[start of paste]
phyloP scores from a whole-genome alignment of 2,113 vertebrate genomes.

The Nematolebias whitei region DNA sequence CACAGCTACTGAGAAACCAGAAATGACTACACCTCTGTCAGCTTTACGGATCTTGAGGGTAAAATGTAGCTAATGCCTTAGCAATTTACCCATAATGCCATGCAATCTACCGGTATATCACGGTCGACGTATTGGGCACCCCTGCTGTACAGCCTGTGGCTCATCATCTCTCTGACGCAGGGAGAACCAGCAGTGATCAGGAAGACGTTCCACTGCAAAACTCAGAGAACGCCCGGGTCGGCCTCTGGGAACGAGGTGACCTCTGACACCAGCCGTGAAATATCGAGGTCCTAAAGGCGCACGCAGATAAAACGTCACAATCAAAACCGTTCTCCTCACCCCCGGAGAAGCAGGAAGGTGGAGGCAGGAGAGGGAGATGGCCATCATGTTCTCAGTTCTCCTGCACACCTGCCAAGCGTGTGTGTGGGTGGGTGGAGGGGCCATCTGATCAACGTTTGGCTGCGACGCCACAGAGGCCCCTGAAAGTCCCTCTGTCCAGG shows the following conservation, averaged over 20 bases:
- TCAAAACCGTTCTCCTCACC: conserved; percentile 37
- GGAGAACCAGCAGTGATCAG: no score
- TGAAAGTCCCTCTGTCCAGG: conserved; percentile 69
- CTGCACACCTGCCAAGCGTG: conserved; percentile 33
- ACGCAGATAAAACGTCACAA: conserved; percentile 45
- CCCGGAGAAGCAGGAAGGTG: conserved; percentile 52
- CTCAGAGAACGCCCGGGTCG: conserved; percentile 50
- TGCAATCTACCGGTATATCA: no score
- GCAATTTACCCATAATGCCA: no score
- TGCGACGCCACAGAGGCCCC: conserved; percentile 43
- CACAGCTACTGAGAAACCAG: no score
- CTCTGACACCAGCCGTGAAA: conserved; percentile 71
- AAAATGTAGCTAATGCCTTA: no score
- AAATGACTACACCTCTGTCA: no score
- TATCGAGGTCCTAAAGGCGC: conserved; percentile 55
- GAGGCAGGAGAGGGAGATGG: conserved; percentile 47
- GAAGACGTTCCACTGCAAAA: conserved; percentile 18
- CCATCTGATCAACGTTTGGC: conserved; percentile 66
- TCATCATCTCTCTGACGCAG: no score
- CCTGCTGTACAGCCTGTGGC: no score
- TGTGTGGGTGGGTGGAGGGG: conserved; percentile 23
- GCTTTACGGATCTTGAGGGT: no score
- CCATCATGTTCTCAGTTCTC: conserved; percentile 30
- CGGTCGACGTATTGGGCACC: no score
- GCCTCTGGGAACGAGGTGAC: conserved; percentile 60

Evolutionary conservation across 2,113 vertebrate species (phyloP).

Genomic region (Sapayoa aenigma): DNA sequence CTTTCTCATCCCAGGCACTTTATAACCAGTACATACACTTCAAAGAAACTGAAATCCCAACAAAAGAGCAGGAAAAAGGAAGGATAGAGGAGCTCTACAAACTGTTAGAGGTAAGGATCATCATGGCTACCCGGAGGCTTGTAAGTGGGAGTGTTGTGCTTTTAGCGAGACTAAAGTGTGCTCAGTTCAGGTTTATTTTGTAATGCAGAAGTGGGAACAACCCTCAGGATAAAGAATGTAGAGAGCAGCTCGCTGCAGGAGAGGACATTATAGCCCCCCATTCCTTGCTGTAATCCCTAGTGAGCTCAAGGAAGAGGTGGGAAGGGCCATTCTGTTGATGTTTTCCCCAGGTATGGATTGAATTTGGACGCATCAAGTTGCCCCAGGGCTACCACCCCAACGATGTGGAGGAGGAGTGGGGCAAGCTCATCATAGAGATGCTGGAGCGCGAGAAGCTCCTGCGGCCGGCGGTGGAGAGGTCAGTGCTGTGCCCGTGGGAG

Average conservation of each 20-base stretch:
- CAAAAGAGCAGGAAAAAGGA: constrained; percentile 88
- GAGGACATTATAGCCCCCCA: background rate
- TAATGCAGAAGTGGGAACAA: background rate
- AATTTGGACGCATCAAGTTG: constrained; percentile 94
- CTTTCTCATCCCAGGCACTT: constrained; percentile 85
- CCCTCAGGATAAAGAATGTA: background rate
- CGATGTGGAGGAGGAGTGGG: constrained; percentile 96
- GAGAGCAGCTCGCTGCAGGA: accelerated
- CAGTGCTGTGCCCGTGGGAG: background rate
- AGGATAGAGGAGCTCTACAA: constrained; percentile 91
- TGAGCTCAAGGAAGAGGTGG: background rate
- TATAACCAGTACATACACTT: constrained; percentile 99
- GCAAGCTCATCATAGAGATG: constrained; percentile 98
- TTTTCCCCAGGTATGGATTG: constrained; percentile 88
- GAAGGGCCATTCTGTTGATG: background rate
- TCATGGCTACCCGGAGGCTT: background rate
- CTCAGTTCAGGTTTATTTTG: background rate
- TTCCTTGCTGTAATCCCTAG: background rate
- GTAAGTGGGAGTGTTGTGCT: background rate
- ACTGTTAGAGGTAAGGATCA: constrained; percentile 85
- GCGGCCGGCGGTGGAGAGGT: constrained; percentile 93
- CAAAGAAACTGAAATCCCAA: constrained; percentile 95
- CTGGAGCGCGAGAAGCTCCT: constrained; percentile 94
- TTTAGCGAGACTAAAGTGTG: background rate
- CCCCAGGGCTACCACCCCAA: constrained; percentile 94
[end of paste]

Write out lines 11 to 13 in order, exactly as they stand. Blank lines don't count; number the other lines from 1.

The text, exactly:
- GCAATTTACCCATAATGCCA: no score
- TGCGACGCCACAGAGGCCCC: conserved; percentile 43
- CACAGCTACTGAGAAACCAG: no score